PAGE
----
The Perils of Part-Time
In the wake of high-profile criticism of some companies' scheduling practices, employers and activists push to make part-time work more stable and predictable.
By Julie Cook Ramirez
As economic indicators continue to improve, concerns about the real drivers behind the declining U.S. unemployment rate remain a point of contention. In particular, Republican pundits claim far fewer Americans have found full-time work than the White House would have the nation believe, instead settling for one or more part-time jobs to make ends meet.
Indeed, shifts in the American economy have led to a significant rise in the number of people accepting part-time employment. Currently, 26.5 million Americans work part-time, up from 23.0 million in 2000 and 20.1 million in 1990, according to the Bureau of Labor Statistics. Nearly 2 million are working two part-time jobs, while 3.6 million are working full-time and moonlighting part-time.
Along with the rise in the number of part-time workers has come a chorus of complaints about a number of scheduling practices commonly employed by companies with a large number of part-timers. Specifically, these employees express frustration with the erratic nature of their work hours, which can vary wildly from week to week, and the fact that schedules are often posted less than a week in advance. Many part-time workers say they are expected to be on call 24/7 and suffer repercussions if they refuse to report to work when asked to.
Adding insult to injury, some employees report being called in, only to be sent home early because business is slower than expected. Not only do they lose the opportunity to earn additional income, they may lose money in the form of child-care and transportation costs. Critics charge such practices make it difficult, if not impossible, for part-time workers to achieve any semblance of work/life balance, manage child-care or elder-care responsibilities, continue their education or work a second job.
"Part-time workers have other things going on in their lives," says Carrie Gleason, director of the Fair Workweek Initiative, a collaborative effort anchored by the Brooklyn, N.Y.-based Center for Popular Democracy. "They have second jobs. They take care of their kids. They go to school. The kind of variation in hours they are expected to endure is really tough on workers and their families."
Granted, such practices aren't necessarily new, but they have landed under the microscope in recent years, in large part due to the changing composition of the part-time workforce, according to Susan Lambert, associate professor at the School of Social Service Administration at the University of Chicago. Once the bastion of students and housewives, part-time jobs are now frequently held by displaced professionals, single moms and others who would rather be working full-time, but have essentially been forced into part-time work to pay the rent, put food on the table or hire a babysitter.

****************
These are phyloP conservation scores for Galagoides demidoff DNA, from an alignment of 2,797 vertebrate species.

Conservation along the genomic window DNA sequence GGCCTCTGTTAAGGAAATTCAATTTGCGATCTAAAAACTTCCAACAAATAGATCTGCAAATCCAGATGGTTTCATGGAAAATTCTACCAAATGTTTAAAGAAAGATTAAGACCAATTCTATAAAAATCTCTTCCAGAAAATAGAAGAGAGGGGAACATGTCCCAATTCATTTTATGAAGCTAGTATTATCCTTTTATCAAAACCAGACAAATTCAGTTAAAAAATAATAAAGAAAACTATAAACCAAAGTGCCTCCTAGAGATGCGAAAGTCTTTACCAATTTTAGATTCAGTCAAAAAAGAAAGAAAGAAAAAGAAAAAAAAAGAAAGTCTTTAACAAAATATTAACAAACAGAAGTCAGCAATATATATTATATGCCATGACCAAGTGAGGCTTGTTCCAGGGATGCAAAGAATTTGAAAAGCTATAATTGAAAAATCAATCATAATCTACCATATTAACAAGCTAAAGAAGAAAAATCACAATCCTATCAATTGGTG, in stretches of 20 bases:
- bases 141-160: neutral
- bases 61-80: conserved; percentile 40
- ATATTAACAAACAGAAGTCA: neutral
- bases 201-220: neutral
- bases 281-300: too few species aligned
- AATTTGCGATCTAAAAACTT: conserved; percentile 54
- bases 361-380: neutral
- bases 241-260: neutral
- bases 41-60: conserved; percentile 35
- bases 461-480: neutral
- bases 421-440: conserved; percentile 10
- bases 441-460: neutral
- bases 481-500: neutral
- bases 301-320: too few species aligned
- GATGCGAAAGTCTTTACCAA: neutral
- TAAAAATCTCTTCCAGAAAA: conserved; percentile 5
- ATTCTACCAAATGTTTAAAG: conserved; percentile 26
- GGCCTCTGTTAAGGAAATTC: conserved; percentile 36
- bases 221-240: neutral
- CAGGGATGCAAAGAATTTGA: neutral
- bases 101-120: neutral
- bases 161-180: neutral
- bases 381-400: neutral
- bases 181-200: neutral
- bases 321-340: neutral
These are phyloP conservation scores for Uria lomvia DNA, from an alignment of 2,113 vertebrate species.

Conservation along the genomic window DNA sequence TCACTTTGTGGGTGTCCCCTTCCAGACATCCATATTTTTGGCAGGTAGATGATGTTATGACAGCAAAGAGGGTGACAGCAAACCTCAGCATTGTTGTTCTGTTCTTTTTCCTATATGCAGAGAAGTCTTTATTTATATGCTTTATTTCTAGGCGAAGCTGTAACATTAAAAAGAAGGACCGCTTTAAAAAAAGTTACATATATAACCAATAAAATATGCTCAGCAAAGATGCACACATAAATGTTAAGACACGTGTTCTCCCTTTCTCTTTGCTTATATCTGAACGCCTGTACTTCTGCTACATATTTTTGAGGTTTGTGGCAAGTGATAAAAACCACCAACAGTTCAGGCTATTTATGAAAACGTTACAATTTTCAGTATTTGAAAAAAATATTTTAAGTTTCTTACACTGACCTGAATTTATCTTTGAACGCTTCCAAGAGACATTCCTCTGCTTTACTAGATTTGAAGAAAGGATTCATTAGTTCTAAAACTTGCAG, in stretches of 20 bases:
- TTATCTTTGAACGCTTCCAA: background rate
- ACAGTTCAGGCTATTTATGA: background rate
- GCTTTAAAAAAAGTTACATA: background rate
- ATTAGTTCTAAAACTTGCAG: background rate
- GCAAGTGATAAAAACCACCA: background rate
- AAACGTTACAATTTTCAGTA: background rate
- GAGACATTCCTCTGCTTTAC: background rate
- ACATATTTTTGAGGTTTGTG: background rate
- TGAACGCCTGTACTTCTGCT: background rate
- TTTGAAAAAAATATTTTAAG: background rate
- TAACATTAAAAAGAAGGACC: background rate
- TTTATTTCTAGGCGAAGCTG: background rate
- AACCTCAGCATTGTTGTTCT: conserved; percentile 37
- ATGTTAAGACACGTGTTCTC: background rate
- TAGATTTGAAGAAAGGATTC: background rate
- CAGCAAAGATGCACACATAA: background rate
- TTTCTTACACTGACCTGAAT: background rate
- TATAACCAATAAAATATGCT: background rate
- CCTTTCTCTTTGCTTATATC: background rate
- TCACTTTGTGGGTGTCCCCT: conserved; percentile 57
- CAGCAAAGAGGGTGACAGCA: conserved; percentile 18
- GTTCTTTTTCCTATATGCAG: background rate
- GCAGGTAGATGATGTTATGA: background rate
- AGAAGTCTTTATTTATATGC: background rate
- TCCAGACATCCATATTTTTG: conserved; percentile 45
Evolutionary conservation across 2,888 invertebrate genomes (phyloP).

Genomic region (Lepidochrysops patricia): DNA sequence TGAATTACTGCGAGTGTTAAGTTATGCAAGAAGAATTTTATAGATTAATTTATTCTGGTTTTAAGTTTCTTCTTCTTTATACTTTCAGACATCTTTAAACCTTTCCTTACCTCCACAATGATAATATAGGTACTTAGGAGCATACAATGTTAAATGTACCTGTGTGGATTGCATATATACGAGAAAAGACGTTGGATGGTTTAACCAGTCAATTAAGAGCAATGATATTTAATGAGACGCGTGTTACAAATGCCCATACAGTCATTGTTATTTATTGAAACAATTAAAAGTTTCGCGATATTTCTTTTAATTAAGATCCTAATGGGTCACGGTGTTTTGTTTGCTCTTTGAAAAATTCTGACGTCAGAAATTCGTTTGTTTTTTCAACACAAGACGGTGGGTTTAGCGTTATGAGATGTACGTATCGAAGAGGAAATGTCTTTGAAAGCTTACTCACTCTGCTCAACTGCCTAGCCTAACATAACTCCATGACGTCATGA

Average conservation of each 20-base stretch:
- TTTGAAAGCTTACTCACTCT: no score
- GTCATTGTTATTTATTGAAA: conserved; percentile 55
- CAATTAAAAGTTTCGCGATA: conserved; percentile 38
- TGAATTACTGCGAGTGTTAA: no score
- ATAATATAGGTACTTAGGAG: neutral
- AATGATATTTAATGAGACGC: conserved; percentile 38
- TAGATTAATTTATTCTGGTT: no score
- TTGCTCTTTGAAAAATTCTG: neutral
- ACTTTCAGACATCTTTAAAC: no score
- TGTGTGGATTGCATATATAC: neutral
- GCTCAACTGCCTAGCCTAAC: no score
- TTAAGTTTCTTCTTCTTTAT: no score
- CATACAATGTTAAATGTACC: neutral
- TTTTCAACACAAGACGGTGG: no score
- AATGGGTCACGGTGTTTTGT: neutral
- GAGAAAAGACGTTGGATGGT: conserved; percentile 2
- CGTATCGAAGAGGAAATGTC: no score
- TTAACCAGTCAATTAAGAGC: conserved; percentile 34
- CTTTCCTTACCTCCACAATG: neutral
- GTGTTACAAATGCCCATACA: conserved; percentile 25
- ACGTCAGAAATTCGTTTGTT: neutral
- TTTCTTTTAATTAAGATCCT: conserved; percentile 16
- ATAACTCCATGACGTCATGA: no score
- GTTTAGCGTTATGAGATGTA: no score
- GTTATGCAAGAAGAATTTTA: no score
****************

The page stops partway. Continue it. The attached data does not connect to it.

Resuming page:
In 2013, nearly one-quarter of part-time workers worked this type of job involuntarily because they couldn't obtain full-time work, according to calculations by the Washington-based National Women's Law Center based on data from the BLS Current Population Survey 2013 and the U.S. Census Bureau's Current Population Survey, 2013 Annual Social and Economic Supplement.
With so many people flocking to part-time work, human resource professionals are increasingly being challenged to re-evaluate their company's scheduling practices and balance the labor demands of the business with part-time workers' demands for a more stable, predictable schedule. But just how much flexibility in scheduling is reasonable? How much input should part-time employees have into the hours they get scheduled and how much advance notice should they expect? Lastly, are employers relying too heavily on automated-scheduling software or does technology actually have a bigger role to play in solving the problem?
The controversy reached fever pitch this summer when the New York Times published a front-page feature on the plight of the part-time worker. The article, aptly titled "Working Anything but 9 to 5," chronicled the struggles of Jannette Navarro, a 22-year-old Starbucks barista and single mother. Frustrated with fluctuating work hours, along with the Seattle-based coffee chain's late posting of schedules and penchant for "clopening" -- scheduling an employee to close one night, then open the very next morning -- Navarro found it next to impossible to arrange childcare for her 4-year-old son, much less commit to taking the classes she needed to complete her associate's degree in business.
The article set off a firestorm of debate about the scheduling practices of retailers, restaurants and other businesses that rely heavily on part-time workers. Words like "callous," "problematic" and "mistreatment" were used to describe part-time-scheduling practices. Calls for reform became rampant.